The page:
How Running Differs on the Curved Treadmill

While the purpose of this post was to dig through the current literature on non-motorized curved treadmills (NMCT) and make it easily understandable, I’ll dedicate the first couple hundred words to discussing how to most effectively and safely run on one.

Understanding what the curve is trying to encourage in terms of running posture would be the first step in improving your technique on the machine. The only way to get the belt moving and remain at a consistent pace is to run with a slight forward lean, striking with mid- to fore-foot and maintain a high cadence. So to get the belt moving, assume a slight lean of the torso and start jogging. Due to the lean, you may feel most comfortable starting with your hands on the side rails but you should attempt to quickly transition to using the appropriate arm action. As your cadence (steps per minute) and knee drive increase, so should your pace.

To better understand how fast you should be running and what type of workout to perform, the following summary on the current literature should influence your decision. If you have any additional questions, reach out to us at

A couple sessions on the Air Runner and you’ll be Eliud Kipchoge running a 2 hour marathon.


Patrick Schoenmakers and Kate Reed appear to be pioneering the most comprehensive research projects on the non-motorized curved treadmill running. The conclusions from the current research will be of no surprise to anyone who has spent any duration of time running on the Air Runner. At any given speed, an athlete will be training at a higher relative oxygen uptake (percentage of VO2 Max) than they would be if they were on a traditional treadmill. This means that despite covering the same amount of distance, it is a more demanding effort. This is also demonstrated by the heart rate response; with athletes running at a higher percentage of their max heart rate at any given speed while on a NMCT.

Running economy is a term that defines how effectively you use fuel to move at a given pace. Larger runners have lower running economies because of the amount of muscle mass that is required to oxygenate. Weather conditions, slope, and terrain all can impact running economy as well. Based on the results of Schoenmakers and Reed’s study, runners appear to have a less efficient running economy when on a non-motorized curved treadmill.

While that sounds like it would be considered a strike against running on a NMCT, it would be comparable to adding load to a squat. Yes, you require more energy and incur more muscle damage when squatting with a weight but that challenge is necessary to promote muscular adaptation. A NMCT can be used to overload the system and present a greater challenge to the athlete, which in turn should improve economy when they return to running on the road. Understand the purpose, understand the athlete, and program use of the NMCT accordingly.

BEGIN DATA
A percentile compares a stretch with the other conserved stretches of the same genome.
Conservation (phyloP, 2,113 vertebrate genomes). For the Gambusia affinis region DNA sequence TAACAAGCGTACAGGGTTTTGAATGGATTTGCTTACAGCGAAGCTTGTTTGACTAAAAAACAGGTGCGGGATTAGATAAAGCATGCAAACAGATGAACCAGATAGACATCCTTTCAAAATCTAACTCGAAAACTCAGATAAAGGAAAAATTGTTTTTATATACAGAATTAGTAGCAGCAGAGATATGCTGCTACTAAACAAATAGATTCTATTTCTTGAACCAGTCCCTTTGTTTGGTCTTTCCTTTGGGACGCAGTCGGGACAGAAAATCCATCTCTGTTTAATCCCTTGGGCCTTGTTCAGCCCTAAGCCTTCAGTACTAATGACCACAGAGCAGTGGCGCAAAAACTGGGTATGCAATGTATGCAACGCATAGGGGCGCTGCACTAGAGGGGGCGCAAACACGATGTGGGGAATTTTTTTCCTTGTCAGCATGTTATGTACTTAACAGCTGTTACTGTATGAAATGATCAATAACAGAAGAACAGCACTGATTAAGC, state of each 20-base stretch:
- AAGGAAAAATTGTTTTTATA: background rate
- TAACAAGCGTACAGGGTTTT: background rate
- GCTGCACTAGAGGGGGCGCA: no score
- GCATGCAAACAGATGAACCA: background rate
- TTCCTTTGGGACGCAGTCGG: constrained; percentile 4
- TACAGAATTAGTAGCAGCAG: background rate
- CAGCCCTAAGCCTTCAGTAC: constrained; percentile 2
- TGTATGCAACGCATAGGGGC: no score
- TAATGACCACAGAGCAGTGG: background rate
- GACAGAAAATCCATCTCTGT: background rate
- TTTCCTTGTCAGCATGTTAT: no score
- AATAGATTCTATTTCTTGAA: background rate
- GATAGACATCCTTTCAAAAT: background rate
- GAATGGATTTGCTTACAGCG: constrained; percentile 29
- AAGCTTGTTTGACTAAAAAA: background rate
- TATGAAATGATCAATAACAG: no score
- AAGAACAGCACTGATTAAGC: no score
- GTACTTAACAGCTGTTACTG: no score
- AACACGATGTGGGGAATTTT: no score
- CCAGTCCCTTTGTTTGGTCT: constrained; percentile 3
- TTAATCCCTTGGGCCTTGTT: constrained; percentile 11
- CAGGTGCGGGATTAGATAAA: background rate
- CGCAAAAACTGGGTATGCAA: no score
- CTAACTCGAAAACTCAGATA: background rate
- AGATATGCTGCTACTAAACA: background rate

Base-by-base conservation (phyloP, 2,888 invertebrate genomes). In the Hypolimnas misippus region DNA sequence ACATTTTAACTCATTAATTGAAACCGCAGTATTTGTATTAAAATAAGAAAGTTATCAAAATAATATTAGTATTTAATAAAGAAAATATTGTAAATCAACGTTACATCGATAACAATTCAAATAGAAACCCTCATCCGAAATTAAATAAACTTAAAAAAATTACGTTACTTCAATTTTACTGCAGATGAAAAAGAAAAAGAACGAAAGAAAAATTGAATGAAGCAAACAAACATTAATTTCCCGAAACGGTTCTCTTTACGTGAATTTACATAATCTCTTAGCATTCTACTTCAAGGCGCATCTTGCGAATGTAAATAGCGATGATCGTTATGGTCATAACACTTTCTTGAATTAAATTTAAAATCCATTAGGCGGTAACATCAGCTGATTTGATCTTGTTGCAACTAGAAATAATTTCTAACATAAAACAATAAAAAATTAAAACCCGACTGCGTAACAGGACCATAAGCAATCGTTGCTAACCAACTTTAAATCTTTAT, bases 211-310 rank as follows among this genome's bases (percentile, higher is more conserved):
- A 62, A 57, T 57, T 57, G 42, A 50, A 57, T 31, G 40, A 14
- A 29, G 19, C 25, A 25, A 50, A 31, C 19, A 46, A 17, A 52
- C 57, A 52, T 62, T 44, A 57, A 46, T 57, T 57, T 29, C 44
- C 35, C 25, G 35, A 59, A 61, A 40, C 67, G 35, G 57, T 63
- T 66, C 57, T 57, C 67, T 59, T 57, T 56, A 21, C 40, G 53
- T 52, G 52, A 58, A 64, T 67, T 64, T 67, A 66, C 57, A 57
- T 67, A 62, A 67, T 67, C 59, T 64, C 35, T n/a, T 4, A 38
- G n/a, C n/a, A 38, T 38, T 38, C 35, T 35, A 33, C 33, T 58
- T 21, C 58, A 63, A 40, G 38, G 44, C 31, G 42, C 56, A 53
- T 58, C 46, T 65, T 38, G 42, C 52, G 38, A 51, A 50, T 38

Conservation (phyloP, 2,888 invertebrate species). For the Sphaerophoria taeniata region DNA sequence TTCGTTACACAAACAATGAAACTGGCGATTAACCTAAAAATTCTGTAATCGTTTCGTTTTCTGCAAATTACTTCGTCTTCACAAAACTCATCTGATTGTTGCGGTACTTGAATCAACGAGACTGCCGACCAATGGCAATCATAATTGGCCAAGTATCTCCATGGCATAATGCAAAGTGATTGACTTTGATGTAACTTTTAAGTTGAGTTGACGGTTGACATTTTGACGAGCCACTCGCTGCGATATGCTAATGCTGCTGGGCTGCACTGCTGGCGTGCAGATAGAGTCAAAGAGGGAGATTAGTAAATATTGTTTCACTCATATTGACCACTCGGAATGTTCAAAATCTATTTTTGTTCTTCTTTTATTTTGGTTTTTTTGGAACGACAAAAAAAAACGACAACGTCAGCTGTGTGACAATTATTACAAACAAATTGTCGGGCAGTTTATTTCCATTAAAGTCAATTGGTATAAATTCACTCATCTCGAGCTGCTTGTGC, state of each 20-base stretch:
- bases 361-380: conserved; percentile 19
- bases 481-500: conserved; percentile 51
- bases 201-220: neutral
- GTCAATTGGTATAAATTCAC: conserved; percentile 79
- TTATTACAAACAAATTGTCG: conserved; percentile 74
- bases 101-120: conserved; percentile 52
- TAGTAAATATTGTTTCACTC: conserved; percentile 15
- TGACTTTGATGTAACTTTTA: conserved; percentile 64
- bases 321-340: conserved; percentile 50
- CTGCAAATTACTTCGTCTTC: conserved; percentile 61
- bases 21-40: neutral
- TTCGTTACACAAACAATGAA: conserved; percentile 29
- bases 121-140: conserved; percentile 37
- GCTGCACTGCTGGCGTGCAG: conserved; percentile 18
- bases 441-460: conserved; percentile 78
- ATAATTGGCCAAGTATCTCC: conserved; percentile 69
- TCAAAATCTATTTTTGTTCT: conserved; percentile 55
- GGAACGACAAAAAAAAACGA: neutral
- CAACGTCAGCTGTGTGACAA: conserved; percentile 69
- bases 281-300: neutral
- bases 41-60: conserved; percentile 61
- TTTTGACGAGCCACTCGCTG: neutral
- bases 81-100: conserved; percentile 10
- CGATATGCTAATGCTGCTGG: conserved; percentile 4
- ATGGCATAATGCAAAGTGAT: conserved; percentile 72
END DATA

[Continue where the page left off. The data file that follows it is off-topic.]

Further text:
Practical Applications of the Research

Since the perceived difficulty and heart rate response to a given pace is higher on the curved treadmill than it is on the traditional treadmill, the former could be a viable option for someone who is:

1. Rehabbing a running-related injury

2. Transitioning between a walk/run program and a steady state running program

3. Weight loss client that is able to achieve a higher intensity without the joint impact of running

Schoenmakers and Reed are working on a project now demonstrating how running on the curved treadmill is comparable to running on 8% incline on a traditional treadmill. This helps explain why a few minutes on the NMCT has you feeling your hamstrings, calves, and glutes in a way that is only replicated when you’re pushing the pace during a hill climb. In general, Schoenmakers recommends running at a slower pace when on the NMCT; “for instance, if they usually run 6:43 minutes per mile in their training, a pace of 8:03 [on the NMCT] will mimic that. The same conversion factor can be used for long distance and tempo runs”. This is important to note when trying to elicit a certain training effect whether you’re building an aerobic base or training in intervals at threshold pace.


Schoenmakers, P. P., & Reed, K. E. (2018). The physiological and perceptual demands of running on a curved non-motorised treadmill: Implications for self-paced training. Journal of Science and Medicine in Sport, 21(12), 1293-1297. doi:10.1016/j.jsams.2018.05.011

Smoliga, J. M., Hegedus, E. J., & Ford, K. R. (2015). Increased physiologic intensity during walking and running on a non-motorized, curved treadmill. Physical Therapy in Sport, 16(3), 262-267. doi:10.1016/j.ptsp.2014.09.001

Snyder, A. C., Myatt, C., Weiland, N., & Bednarek, J. (2011). Energy Expenditure While Walking on a Non-Motorized Treadmill. Journal of Strength and Conditioning Research, 25. doi:10.1097/01.jsc.0000395752.34040.25

Waldman, H. S., Heatherly, A. J., Waddell, A. F., Krings, B. M., & Oʼneal, E. K. (2018). Five-Kilometer Time Trial Reliability of a Nonmotorized Treadmill and Comparison of Physiological and Perceptual Responses vs. a Motorized Treadmill. Journal of Strength and Conditioning Research, 32(5), 1455-1461. doi:10.1519/jsc.0000000000001993

Brendan Aylwardknowledge